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Variety - July 17, 1984

Cary Grant Wows Schenectady

by Jane Barton
(submitted by Barry Martin - Thanks Barry!)

Schenectady, NY, July 17
In one of only about nine conversational appearances onstage since he retired from films 20 years ago, and the first in a large theater rather than in an intimate setting with college students, Cary Grant charmed his audience at Proctor’s Theater, Schenectady recently, demonstrating the wit, dexterity and handsome good looks that have made him a box-office legend. Questions brought forth a manual on acting, a study of his leading ladies and his philosophies of life, youth, etc.

Grant’s sharp, fast, perceptive answers to questions from the audience belied his 80 years. The only concession to his age are pure white hair (which enhances his attractiveness), hoarseness in his voice and a slight stoop when he stands. He was spotlighted alone onstage, perched on a backless stool for 90 minutes. He entered following a 12-minute clip of at least 40 films (shown at an Academy Awards presentation) that demonstrate his versatility as an actor.

A real pro, he even supervised the placement of microphones in each aisle of the former movie palace’s orchestra and balcony. Wearing a tuxedo, he succeeded in achieving a warm intimacy in the large hall while maintaining a sophisticated celebrity aura. Top ticket was $25.

His responses to the many questions revealed his reactions to his leading ladies. About Mae West: “I don’t have a fond memory of Mae West; she did her own thing to the detriment of everyone around her. I don’t admire superficiality.”

About Grace Kelly: “The best I ever worked with … she made it look so easy … had a brilliant mind.

About Ronald Reagan: “As head of SAG … he was the best president we ever had. As California governor, he brought the state in at a profit.”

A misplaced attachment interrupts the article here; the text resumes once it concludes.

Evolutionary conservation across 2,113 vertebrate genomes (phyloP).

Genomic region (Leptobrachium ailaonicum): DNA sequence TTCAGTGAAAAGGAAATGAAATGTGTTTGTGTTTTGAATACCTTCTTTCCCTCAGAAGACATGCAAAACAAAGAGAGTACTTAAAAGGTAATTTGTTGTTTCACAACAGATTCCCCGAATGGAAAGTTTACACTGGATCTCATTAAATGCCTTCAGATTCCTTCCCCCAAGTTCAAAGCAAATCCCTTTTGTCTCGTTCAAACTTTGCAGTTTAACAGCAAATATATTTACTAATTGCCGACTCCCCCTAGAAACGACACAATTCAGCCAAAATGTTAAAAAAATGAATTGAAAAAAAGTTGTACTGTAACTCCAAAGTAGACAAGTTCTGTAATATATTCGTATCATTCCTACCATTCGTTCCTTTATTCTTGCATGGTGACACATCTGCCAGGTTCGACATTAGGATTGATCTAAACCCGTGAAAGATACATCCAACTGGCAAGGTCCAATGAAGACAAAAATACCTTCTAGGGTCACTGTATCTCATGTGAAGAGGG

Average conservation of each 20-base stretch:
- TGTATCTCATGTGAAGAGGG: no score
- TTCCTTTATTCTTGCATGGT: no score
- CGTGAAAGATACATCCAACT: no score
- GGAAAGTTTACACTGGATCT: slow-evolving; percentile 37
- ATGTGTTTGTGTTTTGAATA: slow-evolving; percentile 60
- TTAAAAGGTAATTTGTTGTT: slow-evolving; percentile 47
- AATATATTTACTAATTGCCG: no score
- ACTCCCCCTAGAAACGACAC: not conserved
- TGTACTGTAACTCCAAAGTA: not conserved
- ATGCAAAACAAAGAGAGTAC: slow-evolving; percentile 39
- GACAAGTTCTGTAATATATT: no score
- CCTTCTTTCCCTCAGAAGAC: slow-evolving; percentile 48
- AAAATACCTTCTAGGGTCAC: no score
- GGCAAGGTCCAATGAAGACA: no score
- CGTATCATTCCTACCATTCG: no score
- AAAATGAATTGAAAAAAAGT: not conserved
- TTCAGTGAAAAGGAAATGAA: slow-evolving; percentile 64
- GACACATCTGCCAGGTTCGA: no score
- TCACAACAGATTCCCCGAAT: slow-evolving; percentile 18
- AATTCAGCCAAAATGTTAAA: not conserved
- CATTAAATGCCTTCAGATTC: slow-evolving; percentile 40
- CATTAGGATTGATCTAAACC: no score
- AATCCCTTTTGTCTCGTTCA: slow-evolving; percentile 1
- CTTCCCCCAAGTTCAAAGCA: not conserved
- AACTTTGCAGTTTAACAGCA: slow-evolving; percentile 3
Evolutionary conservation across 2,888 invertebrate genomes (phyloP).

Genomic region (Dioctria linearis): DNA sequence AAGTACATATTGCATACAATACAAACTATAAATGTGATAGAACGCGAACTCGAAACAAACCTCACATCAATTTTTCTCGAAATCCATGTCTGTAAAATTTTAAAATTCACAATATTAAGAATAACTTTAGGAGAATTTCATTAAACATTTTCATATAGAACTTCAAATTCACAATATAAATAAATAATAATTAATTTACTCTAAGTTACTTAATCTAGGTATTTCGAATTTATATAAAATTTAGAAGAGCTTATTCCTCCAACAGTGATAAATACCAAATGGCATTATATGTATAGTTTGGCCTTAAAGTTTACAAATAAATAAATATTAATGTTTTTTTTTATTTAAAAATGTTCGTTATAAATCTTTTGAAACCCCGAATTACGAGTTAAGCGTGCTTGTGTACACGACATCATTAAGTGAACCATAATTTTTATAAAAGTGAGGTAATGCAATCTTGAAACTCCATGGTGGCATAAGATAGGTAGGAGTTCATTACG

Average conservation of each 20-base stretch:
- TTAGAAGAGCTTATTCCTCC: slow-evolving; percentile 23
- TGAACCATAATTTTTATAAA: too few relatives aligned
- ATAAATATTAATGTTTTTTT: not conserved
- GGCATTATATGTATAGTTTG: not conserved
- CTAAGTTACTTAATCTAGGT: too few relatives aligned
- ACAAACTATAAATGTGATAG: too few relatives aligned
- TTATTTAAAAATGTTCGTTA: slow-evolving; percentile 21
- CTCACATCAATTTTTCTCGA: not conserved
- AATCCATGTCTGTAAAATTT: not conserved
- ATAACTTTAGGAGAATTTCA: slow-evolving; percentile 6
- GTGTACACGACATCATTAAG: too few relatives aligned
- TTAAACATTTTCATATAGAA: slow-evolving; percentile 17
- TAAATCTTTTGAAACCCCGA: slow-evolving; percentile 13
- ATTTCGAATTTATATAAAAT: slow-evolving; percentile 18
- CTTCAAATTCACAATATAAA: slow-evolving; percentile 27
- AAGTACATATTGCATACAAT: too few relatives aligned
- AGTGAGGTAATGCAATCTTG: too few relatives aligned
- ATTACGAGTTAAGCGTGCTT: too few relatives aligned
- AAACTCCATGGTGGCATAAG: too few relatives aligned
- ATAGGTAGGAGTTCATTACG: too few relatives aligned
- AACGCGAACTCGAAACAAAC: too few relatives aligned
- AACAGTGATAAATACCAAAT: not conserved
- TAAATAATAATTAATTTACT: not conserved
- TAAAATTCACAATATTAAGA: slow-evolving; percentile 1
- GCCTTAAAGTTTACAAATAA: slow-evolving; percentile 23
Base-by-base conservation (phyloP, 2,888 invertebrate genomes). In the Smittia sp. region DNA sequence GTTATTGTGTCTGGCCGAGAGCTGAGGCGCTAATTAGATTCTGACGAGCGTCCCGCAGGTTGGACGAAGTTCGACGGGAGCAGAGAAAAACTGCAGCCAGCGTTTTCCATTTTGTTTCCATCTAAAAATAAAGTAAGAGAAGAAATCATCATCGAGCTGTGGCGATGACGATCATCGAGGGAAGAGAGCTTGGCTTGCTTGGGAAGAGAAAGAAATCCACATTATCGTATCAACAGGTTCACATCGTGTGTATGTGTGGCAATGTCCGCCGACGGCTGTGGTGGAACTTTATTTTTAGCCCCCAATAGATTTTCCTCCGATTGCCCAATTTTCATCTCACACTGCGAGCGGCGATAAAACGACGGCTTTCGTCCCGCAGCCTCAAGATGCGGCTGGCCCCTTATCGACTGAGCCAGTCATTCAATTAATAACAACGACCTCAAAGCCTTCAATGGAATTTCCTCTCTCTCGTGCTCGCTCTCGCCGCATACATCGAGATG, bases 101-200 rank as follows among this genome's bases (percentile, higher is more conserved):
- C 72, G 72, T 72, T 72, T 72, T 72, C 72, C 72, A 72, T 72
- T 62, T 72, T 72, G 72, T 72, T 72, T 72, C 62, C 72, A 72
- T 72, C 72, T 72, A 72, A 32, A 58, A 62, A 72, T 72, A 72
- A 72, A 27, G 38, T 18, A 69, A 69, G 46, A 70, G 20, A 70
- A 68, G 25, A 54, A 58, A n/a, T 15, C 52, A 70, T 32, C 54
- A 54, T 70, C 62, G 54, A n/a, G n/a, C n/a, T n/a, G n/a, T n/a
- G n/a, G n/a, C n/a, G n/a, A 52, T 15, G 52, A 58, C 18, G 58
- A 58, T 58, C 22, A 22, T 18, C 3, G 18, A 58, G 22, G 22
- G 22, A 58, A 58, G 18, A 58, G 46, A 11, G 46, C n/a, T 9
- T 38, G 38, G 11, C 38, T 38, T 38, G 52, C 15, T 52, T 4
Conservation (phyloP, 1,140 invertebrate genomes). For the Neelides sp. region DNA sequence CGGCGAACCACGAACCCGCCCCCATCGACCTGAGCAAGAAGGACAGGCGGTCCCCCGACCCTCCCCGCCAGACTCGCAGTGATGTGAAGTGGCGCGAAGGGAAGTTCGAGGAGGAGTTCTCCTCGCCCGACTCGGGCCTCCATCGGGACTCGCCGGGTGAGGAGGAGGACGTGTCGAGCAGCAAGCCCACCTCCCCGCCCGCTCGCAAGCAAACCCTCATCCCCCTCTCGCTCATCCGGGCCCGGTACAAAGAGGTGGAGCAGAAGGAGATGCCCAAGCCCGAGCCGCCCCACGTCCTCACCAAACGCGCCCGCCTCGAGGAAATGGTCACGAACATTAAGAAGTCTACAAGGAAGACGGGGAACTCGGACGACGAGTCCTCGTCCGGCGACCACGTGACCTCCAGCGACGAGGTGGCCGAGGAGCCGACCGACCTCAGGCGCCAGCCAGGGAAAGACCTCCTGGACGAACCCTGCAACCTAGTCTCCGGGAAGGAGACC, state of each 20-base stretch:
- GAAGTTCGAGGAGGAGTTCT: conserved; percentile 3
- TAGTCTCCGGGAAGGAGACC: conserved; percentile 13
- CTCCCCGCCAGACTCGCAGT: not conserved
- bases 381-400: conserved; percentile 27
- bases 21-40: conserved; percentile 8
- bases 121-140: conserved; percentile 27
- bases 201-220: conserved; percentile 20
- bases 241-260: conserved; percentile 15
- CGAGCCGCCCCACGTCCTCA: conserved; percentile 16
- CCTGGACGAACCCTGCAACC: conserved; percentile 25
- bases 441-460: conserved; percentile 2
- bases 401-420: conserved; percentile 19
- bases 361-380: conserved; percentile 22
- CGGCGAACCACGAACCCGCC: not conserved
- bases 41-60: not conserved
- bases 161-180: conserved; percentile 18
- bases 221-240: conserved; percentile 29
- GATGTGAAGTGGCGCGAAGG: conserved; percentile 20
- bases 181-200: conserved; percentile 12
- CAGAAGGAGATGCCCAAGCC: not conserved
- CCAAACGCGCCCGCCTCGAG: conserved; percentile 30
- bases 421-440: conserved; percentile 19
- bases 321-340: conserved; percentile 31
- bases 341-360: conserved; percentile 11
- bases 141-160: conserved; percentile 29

On acting: “I knew my business … You’re kidding yourself if you hide behind the characters you portray.” Grant prefers light comedies: “It’s simpler to make an audience cry than laugh.” He said he learned his timing from his early vaude experience as a straight man, having to adapt to varying audiences and theaters. He added he prefers the stage to film because relating to someone else is what acting is all about.”

Asked if he had juggled when in vaudeville, he responded, “Only a few morals.”

On myths: He never said “Judy, Judy, Judy;” he credits it to a Larry Storch impersonation.

Grant said he retired 20 years ago because the press prevented him from having privacy with his new daughter. He now prefers “different realities in life,” including private planes that permit movement without public attention, provided as a board member of major corporations.

It was a private plane provided by Proctor’s Theater that helped lure Grant to this city about 150 miles north of Gotham, where he was heading for the reopening of the Museum of Modern Art.

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